Green, J. A. (2007). Pharmaceutical Marketing Research and the Prescribing Physician. Annals of Internal Medicine, 146(10), 742-748.

Lyles, A. (2002). Direct marketing of pharmaceuticals to consumers [Abstract]. Annual Review of Public Health, 23, 73-91.

Sumpradit, N., Fors, S. W., McCormick, L. (2002). Consumers’ attitudes and behavior toward prescription drug advertising. American Journal of Health Behavior, 26(1), 68-75.


Living in such a small community as I do, there is little need for grassroots organizations to assist in the health and welfare of the community. Most of the organizations that are available in my community are business-based, healthcare focused institutions.

Day-Kimball Hospital ( is the center of healthcare and wellness in Northeastern Connecticut. Partnering with the community, Day-Kimball Hospital provides a host of services through its many facilities to provide outreach programs which help to make a healthier community. Employment and volunteer opportunities are available within the hospital for those with a desire to help promote health and wellness within the community.

There are two other local agencies, United Services ( and Quinebaug Valley Youth and Family Services, which have partnered to provide a community-centered approach to the psychological welfare of adults, adolescents, youths, and their families. United Services, Inc. also provides employee assistance programs to workers of participating local businesses. Providing psychiatric consultation services for addiction and recovery, family violence, and family structure support, these agencies promote social change as both entities themselves and through their contact with members of our community.

The town of Killingly, Connecticut, also offers a Little League program where children can learn to play baseball and softball while learning the values of sportsmanship, loyalty, courage, and commitment. This program helps to promote social change through encouraging positive mentor relationships at a young and impressionable age. Little League is also an outlet where interested parties can help through sponsorships, umpiring, coaching, or just attending games and showing support for the program and the kids.

I have volunteered most of my life through the volunteer fire departments in my area, and I still do. I am an active member of the South Killingly Fire Department where I serve as a mentor and instructor in Emergency Medical Services. As an experienced paramedic, the least that I can do for my community is to ensure that those who will come after me are trained appropriately and to a high standard. Though my full-time job requires me to provide the same service in the same area, I enjoy a different role with South Killingly Fire Department which allows me the freedom to help others in a different manner than usual within the same occupational field.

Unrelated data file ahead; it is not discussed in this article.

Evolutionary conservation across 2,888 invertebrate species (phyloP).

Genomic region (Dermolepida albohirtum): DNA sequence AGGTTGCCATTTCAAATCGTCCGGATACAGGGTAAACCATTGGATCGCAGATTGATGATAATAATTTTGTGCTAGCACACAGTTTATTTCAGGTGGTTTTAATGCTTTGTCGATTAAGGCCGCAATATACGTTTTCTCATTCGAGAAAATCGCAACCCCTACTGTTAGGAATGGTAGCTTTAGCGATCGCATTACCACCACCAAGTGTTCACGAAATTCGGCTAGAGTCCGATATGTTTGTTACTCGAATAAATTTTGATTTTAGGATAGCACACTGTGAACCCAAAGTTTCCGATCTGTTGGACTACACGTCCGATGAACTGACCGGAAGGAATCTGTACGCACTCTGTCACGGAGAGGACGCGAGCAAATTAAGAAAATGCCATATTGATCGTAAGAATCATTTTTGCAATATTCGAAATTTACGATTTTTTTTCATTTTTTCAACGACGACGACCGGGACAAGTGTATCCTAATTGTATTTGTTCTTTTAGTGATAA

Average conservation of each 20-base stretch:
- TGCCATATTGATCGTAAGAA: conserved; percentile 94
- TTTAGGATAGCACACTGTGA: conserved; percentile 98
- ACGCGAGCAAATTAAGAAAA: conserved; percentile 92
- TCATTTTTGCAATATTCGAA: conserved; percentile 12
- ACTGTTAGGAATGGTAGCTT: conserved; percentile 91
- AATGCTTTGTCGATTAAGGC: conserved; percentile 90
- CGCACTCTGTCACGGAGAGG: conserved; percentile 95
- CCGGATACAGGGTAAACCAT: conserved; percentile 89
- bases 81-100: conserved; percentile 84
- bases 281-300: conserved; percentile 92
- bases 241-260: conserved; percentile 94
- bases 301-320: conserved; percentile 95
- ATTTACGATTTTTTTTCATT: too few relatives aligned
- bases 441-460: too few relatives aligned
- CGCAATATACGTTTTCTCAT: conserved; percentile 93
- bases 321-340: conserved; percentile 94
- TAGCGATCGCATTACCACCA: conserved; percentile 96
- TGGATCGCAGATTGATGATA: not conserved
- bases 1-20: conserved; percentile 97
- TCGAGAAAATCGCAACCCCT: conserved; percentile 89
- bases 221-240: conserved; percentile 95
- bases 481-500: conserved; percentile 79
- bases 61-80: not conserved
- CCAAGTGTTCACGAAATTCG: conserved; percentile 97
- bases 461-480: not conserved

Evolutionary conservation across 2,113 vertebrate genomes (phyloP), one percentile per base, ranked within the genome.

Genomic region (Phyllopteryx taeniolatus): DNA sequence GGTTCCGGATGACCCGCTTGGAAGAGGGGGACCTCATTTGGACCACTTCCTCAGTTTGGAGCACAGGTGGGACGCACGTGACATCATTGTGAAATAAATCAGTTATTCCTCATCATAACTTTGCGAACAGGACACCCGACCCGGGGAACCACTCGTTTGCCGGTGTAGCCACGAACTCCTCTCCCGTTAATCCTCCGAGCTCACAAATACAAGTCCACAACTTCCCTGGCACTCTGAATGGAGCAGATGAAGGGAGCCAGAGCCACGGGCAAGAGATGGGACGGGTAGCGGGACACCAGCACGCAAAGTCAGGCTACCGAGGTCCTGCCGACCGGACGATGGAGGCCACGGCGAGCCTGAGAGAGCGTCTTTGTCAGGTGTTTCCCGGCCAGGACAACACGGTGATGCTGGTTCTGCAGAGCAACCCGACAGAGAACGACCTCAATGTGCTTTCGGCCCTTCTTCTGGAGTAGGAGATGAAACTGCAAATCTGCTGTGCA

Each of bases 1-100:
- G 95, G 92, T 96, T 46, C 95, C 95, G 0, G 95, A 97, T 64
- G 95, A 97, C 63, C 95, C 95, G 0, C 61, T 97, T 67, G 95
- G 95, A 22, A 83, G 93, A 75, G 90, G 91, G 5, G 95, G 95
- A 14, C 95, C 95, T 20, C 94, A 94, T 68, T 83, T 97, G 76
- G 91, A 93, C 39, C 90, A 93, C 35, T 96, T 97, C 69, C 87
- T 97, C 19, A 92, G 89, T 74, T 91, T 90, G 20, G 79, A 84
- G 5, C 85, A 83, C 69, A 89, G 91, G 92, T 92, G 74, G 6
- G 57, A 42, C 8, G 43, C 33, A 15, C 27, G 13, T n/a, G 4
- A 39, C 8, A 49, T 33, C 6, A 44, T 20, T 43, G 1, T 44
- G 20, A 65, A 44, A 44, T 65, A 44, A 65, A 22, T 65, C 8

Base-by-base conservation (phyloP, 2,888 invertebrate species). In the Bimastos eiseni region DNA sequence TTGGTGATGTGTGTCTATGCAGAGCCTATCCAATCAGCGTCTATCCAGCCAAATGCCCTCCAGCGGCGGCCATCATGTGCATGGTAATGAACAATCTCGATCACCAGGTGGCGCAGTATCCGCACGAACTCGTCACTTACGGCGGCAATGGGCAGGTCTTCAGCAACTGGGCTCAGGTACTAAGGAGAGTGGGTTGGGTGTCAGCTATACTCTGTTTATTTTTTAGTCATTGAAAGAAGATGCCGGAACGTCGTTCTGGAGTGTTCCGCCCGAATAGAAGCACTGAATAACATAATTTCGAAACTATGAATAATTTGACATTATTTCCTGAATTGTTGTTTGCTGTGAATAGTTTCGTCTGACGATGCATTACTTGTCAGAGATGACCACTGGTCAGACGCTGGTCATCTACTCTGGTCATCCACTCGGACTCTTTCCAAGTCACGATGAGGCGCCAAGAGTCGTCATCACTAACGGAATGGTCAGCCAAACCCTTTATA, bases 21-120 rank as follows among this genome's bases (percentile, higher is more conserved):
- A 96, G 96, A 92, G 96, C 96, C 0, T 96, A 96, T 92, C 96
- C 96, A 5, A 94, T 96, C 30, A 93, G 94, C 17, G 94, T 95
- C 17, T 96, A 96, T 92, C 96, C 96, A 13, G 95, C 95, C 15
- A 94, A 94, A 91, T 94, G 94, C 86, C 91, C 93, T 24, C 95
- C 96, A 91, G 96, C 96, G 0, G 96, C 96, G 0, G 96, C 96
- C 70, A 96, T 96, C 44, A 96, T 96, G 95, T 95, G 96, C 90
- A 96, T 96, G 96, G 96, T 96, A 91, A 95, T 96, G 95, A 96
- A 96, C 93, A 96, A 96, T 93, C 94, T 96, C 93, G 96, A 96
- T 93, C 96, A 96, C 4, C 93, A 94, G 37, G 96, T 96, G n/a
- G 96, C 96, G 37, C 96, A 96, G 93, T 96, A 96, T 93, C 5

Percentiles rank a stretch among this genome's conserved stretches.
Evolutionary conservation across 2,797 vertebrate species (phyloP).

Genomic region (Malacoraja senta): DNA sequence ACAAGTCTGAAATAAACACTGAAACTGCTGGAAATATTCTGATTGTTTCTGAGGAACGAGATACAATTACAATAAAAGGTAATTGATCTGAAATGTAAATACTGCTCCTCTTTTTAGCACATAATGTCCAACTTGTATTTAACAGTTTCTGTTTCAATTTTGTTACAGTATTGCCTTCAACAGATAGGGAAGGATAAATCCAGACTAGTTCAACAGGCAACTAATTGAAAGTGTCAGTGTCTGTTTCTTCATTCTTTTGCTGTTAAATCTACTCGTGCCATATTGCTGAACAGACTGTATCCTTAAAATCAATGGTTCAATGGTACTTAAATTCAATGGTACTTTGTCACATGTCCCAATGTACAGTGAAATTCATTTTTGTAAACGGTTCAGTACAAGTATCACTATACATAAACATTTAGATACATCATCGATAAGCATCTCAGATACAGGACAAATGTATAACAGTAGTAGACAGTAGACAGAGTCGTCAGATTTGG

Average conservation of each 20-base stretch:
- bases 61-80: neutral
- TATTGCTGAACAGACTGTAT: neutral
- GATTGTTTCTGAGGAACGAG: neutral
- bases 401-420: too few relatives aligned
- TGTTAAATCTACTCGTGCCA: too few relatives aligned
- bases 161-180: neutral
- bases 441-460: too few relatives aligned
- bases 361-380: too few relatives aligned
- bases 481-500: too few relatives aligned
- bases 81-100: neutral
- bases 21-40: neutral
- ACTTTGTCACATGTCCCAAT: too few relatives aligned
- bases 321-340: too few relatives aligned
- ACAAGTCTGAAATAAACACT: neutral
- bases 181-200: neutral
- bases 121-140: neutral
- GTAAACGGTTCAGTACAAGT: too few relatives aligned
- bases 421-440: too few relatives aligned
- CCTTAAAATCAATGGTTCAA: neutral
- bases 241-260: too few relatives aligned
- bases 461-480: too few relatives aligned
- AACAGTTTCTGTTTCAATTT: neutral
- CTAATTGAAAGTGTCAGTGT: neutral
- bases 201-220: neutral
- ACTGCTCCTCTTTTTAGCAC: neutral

Volunteering with others instills teamwork, dedication, and other core values that lend especially well to the promotion of positive social change. I am glad to help.

Summary – Public Health Theory: Social Cognitive Theory

Building on Social Learning Theory, Social Cognitive Theory (SCT) (as cited in Bandura, 1989; U.S. Health and Human Services, National Institutes of Health, National Cancer Institute, 2005) has been a mainstay in psychology since 1986 when Albert Bandura explored the relationship between the individual, his or her personal traits, the physical environment, and society, and how each of theses factors impact and influence the others. Since this time, SCT has shown to have increasing applicability across the spectrum of health education. Using SCT to focus on these relationships, the health practitioner can understand that individuals are able to overcome obstacles to their health with an increased sense of responsibility, motivation, and control (U.S. Health and Human Services, National Institutes of Health, National Cancer Institute, 2005). By allowing an individual to understand that they can shape their environment just as their environment shapes them, the individual regains their locus of control, motivation, and sense of self.

A dynamic process, SCT has been used successfully to assess treatment techniques, improving on areas lacking in benefit. Brand and Nyland (2009) identify that 30-35% of patients with anterior cruciate ligament repair do not recover to their preinjury level of activity participation; however, they have identified that, using SCT, bolstering pre- and postoperative self-efficacy levels could ultimately improve a patient’s return to the preinjury activity level. Analyzing and identifying psychological factors which inhibit a sense of self-efficacy, allow the health practitioner more opportunity to improve overall success in surgery and rehabilitation.

In recent years, innovative researchers have been exploring other positive roles where SCT may be employed, including the creation of internet-based grief counseling programs. Dominick et al., (2009) show that identification of an individual’s grieving style can assist with forming adaptive cognitive therapies which, even provided in an online format, can assist the uncomplicated griever by positively affecting attitude, self-efficacy, and increasing knowledge about their personal grieving style.

SCT’s adaptive and dynamic nature allows for the health practitioner to analyze a problem and apply the theory’s constructs to change as much or as little as necessary for the development of a working solution with specific focus and control. In this way, SCT allows program development to follow a structured and informed methodology allowing a higher percentage of success.